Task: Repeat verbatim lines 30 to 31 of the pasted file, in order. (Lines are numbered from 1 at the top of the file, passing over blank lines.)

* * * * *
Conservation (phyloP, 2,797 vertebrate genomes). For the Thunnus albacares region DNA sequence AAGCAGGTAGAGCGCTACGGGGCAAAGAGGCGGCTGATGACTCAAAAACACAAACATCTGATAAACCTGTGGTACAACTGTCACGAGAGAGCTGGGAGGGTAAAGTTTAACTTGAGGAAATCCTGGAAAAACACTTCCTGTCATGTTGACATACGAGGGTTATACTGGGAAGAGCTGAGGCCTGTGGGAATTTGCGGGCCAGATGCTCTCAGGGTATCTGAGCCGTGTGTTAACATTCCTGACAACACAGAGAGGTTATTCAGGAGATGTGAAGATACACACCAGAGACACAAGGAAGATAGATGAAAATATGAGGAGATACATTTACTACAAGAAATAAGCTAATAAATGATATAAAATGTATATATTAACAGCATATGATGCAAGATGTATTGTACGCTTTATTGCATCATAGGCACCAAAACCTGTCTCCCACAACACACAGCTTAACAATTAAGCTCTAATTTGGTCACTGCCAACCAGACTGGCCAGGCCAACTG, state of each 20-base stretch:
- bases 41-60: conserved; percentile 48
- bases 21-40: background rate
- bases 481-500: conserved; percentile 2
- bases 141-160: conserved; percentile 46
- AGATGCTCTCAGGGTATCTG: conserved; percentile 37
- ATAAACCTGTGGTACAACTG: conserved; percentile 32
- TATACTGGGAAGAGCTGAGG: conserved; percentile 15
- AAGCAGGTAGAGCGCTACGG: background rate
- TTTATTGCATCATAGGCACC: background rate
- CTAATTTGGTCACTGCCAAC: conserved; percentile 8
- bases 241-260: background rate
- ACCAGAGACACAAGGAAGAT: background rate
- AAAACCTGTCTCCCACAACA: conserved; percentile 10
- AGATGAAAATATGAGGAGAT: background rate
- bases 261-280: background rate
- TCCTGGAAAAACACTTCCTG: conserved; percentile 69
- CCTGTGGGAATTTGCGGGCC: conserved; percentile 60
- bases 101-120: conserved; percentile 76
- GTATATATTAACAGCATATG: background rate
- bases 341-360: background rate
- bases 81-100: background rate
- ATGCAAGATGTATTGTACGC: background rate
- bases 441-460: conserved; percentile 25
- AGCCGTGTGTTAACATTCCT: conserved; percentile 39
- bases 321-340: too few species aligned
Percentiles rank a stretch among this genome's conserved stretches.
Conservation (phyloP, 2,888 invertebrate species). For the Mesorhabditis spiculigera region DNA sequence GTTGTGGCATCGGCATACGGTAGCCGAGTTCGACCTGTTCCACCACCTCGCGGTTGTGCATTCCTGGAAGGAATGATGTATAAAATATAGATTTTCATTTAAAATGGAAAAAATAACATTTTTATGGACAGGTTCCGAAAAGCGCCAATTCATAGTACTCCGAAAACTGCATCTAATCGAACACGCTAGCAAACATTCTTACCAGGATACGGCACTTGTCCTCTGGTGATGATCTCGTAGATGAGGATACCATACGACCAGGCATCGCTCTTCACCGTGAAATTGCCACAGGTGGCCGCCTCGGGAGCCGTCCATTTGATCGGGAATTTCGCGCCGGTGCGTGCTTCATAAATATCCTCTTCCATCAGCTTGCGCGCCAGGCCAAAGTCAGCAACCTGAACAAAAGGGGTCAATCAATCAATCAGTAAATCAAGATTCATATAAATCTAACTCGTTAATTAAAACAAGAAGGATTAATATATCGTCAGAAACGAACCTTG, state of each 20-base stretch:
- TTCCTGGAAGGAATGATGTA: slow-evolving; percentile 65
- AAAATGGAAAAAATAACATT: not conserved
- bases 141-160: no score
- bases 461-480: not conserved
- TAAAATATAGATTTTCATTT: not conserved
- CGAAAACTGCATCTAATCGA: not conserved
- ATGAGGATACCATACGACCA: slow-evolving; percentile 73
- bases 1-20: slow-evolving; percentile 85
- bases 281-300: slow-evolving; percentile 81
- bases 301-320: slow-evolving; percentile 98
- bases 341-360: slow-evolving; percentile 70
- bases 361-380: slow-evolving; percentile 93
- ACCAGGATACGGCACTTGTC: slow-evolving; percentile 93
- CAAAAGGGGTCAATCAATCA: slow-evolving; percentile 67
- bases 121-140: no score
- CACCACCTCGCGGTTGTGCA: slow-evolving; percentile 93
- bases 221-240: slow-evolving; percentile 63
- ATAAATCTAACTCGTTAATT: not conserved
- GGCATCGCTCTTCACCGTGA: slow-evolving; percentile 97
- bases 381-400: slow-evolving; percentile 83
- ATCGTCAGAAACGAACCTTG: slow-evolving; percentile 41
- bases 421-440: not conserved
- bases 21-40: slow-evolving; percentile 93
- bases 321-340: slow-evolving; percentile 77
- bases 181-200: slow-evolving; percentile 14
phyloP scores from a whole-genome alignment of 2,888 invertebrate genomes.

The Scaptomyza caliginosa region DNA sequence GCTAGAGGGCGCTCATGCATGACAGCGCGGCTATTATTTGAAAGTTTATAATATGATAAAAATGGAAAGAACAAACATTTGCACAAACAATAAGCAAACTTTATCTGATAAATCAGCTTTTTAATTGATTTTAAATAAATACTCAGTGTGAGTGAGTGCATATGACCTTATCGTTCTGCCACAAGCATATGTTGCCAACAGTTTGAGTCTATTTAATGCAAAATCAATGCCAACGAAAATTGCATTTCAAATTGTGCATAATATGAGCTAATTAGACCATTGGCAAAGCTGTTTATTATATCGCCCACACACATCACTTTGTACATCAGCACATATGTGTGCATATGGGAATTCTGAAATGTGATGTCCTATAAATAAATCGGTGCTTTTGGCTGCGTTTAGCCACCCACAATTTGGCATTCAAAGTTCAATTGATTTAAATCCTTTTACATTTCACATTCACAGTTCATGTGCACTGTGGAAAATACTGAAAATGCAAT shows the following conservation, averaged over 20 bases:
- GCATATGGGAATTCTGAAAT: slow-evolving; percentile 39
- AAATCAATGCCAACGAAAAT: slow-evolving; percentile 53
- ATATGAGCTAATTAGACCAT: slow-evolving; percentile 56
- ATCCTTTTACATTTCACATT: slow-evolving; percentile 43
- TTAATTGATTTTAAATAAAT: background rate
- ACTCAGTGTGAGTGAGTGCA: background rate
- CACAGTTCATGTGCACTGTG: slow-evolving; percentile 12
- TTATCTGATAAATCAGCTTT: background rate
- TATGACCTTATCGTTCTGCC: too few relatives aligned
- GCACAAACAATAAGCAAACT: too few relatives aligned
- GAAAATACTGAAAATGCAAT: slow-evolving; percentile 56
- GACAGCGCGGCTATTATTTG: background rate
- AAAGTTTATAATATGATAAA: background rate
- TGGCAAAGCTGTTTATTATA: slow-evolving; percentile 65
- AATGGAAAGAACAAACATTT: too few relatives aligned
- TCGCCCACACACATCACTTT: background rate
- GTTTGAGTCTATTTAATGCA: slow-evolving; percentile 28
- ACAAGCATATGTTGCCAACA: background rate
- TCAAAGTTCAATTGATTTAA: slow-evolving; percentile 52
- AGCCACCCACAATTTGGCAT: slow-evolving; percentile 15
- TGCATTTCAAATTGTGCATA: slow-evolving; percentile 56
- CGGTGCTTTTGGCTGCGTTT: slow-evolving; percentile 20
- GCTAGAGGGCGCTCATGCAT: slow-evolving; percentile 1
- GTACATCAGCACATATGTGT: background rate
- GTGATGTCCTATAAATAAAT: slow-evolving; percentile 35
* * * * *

- AAAATGGAAAAAATAACATT: not conserved
- bases 141-160: no score